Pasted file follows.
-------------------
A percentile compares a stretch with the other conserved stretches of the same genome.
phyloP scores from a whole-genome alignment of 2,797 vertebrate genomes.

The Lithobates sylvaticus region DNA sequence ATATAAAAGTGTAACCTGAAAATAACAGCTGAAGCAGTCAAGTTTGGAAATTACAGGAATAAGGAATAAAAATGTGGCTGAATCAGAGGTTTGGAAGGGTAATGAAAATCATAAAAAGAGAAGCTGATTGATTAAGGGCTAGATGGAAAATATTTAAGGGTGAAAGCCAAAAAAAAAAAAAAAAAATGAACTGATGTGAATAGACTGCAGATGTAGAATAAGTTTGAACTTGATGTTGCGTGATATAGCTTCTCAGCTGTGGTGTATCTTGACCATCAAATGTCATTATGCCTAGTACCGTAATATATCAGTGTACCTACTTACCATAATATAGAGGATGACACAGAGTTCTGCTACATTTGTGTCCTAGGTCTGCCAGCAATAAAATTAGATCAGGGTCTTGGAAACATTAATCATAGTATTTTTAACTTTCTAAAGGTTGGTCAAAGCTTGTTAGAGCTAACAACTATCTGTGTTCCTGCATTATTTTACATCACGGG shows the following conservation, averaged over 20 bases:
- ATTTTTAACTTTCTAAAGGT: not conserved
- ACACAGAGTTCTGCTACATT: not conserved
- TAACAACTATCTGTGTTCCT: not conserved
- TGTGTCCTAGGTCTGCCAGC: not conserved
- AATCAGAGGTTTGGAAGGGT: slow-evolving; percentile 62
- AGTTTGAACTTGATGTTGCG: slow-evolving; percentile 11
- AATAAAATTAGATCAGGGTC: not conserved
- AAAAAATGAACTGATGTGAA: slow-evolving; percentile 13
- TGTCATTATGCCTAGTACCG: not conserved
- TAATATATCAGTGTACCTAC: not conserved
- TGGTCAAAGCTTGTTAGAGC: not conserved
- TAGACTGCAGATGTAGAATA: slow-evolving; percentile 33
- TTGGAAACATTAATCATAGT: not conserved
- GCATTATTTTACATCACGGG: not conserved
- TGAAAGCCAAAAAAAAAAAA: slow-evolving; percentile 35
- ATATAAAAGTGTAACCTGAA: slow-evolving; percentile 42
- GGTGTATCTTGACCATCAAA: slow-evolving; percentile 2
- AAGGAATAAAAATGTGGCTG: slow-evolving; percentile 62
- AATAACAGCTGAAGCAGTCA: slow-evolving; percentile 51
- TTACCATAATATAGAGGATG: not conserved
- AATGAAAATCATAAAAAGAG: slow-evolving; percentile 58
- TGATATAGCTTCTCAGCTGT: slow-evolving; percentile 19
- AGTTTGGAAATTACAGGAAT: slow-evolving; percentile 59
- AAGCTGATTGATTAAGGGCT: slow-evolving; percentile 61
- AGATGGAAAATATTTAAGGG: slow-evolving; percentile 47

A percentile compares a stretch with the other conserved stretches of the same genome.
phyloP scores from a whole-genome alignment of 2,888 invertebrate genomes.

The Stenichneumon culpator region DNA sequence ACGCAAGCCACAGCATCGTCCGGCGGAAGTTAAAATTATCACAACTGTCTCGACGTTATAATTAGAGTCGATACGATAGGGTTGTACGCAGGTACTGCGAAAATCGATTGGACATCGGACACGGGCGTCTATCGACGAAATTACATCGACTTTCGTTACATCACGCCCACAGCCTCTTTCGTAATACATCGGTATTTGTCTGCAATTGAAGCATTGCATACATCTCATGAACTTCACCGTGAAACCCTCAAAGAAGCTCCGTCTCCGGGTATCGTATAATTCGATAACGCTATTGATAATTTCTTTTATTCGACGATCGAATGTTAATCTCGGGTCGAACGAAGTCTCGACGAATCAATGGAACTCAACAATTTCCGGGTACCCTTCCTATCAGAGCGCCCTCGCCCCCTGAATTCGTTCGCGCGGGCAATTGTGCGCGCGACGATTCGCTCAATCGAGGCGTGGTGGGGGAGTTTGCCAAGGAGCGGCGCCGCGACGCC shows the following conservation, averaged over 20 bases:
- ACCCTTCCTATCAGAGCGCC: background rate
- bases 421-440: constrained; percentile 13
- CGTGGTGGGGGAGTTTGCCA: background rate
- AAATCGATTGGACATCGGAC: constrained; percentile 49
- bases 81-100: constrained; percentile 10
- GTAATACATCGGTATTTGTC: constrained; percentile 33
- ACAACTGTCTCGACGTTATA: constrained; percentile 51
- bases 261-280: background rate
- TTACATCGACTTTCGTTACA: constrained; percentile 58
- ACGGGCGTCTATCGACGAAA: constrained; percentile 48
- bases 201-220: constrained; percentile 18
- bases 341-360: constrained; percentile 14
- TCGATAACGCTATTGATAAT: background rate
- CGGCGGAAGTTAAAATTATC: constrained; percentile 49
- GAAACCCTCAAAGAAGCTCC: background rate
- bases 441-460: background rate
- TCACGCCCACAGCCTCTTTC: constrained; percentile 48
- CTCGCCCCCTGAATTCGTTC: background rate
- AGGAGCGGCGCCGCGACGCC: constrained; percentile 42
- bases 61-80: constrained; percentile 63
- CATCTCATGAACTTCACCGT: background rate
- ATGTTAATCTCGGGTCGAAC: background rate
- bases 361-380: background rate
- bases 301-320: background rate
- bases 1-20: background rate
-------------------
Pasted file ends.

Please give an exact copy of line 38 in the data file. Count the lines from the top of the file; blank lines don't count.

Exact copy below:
- ACAACTGTCTCGACGTTATA: constrained; percentile 51